The number 10 seems to be a momentous number that carries a lot of implications and consequences for many types of immigration applications and contexts. At the outset, it should be clarified that contrary to popular belief, there is no "10 year law" that entitles someone illegally in the United States to apply for a green card. For whatever reason, this is a very popular myth that is circulating amongst immigrant communities. Nonetheless, 10 years is a very significant milestone. Three of the most conventional ways in which the number ten means something occurs within the following situations:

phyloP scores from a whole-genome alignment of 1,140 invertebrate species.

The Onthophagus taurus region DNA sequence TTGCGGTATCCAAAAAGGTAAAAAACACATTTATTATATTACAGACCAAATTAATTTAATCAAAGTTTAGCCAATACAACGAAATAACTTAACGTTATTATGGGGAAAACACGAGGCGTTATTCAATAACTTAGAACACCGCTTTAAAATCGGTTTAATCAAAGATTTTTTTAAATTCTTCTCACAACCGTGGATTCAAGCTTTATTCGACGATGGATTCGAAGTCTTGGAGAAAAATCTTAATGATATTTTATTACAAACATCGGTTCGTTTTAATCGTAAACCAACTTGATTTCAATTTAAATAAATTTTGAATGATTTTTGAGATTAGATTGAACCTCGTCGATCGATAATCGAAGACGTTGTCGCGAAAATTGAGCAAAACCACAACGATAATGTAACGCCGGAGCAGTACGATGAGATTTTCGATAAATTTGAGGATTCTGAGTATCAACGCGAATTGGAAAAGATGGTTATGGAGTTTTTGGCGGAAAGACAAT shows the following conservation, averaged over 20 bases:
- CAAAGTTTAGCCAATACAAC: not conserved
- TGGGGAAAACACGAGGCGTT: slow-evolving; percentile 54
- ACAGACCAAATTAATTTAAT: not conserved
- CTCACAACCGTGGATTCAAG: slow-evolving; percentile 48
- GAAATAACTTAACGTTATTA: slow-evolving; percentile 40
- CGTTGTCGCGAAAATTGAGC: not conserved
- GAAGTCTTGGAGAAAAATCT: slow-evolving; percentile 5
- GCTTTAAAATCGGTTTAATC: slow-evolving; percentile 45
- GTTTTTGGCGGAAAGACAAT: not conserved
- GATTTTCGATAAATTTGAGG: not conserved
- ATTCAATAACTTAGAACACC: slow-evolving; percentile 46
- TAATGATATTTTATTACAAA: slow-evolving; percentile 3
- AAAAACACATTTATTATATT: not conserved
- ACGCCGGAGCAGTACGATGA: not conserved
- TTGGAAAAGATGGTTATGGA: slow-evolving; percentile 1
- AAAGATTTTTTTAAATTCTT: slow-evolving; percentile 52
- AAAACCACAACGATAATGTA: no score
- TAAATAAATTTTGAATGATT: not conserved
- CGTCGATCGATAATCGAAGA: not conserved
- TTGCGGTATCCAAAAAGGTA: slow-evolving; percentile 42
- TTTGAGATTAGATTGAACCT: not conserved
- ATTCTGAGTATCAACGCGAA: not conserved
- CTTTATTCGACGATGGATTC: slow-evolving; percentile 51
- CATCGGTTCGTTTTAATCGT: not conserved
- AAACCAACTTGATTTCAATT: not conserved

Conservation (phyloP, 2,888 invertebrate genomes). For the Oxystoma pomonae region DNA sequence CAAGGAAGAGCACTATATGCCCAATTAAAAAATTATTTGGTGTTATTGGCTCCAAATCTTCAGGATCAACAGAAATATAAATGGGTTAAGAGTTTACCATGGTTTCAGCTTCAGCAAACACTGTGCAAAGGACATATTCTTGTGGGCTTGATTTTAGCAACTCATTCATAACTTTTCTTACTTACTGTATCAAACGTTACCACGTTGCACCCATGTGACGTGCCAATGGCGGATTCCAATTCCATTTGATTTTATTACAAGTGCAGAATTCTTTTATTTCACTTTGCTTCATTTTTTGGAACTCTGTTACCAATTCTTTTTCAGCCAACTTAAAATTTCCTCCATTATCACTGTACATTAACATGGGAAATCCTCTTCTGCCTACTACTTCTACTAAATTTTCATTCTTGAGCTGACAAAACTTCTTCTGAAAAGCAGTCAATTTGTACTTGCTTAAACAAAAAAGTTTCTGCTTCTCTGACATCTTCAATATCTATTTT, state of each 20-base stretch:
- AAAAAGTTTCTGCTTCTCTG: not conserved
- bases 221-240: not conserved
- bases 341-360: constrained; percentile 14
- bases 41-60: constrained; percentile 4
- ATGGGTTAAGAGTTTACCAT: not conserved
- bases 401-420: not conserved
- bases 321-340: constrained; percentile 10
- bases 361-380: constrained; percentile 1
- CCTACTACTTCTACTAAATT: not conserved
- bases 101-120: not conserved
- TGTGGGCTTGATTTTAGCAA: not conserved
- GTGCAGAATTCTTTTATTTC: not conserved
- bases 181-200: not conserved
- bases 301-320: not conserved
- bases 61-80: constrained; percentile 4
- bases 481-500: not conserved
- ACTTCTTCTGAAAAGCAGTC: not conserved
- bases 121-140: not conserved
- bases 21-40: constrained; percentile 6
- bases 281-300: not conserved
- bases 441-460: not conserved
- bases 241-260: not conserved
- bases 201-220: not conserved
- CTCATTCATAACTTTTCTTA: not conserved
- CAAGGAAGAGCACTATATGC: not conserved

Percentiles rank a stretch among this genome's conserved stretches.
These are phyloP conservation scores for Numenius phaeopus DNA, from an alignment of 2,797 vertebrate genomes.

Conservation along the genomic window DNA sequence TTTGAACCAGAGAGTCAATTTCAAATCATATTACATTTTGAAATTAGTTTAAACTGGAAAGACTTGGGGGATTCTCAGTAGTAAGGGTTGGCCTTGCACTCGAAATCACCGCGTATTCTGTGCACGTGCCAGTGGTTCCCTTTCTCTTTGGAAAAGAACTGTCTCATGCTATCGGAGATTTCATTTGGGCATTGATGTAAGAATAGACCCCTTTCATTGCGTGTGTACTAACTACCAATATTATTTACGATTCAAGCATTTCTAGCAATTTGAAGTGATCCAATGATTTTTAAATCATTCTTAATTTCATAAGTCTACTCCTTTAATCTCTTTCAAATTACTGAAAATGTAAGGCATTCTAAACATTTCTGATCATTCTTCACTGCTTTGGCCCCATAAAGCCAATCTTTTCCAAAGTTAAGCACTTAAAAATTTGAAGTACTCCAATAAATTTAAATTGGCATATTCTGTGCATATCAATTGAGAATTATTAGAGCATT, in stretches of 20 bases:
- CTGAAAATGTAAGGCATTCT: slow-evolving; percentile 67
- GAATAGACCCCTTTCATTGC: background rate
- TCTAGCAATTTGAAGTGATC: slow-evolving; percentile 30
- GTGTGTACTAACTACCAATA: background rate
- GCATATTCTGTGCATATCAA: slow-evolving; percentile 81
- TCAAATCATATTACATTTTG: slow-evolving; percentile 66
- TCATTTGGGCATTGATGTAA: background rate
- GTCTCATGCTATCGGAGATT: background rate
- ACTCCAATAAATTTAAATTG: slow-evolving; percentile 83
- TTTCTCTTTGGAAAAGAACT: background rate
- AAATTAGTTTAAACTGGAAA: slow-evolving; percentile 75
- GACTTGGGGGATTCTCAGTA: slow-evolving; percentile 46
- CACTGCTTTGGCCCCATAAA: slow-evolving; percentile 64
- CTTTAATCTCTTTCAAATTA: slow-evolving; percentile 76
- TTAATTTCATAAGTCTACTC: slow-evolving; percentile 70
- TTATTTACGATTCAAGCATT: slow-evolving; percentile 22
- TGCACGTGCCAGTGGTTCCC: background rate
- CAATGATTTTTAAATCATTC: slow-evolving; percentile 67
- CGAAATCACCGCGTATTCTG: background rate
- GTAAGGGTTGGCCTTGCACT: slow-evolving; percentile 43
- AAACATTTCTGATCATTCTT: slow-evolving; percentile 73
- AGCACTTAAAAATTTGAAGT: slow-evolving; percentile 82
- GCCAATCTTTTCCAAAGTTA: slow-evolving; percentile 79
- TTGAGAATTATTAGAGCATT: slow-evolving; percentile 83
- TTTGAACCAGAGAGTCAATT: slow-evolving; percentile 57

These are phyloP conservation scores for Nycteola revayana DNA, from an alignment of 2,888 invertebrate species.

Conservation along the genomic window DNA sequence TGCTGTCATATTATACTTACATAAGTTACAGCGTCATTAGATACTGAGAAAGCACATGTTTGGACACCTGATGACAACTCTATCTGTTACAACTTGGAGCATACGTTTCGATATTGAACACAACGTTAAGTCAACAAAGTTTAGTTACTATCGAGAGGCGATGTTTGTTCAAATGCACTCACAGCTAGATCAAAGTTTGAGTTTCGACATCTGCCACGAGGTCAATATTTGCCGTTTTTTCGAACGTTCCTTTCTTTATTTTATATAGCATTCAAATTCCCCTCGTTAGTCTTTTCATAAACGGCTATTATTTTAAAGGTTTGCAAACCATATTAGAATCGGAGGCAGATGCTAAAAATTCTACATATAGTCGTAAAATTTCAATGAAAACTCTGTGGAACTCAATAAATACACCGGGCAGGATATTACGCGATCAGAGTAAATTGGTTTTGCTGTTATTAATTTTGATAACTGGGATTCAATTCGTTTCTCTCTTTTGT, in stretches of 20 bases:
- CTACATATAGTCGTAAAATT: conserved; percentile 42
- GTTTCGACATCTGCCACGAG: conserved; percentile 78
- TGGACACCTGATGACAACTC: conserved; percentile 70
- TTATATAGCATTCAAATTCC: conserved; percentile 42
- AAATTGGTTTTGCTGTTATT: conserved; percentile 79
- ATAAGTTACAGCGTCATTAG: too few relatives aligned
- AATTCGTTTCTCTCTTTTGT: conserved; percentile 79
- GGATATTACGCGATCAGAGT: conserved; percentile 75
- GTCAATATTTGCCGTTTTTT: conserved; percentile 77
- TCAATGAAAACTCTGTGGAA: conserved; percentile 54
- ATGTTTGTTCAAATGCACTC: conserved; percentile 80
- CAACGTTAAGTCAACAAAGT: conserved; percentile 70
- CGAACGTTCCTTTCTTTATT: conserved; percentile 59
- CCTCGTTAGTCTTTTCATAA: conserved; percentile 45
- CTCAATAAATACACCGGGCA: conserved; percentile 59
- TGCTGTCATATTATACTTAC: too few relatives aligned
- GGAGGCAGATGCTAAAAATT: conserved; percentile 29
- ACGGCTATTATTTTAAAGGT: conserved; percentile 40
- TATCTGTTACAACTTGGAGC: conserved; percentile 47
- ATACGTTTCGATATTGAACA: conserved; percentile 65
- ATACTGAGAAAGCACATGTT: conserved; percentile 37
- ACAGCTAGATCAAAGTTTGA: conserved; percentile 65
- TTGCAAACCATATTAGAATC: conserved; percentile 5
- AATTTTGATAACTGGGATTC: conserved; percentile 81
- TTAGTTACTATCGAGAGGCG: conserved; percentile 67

Five Things You Must Discuss With Your Attorney Before Filing the K Visa For Your Fiance

Filing for a fiancé or K visa is a complicated process. There are a number of preliminary questions that need to be identified first before one considers proceeding along this path. If these issues are not addressed early on in the process, they could potentially come back to jeopardize a successful resolution. Some things that need to be brought to an attorney's attention prior to filing are:

How To File For A Visitor Visa Extension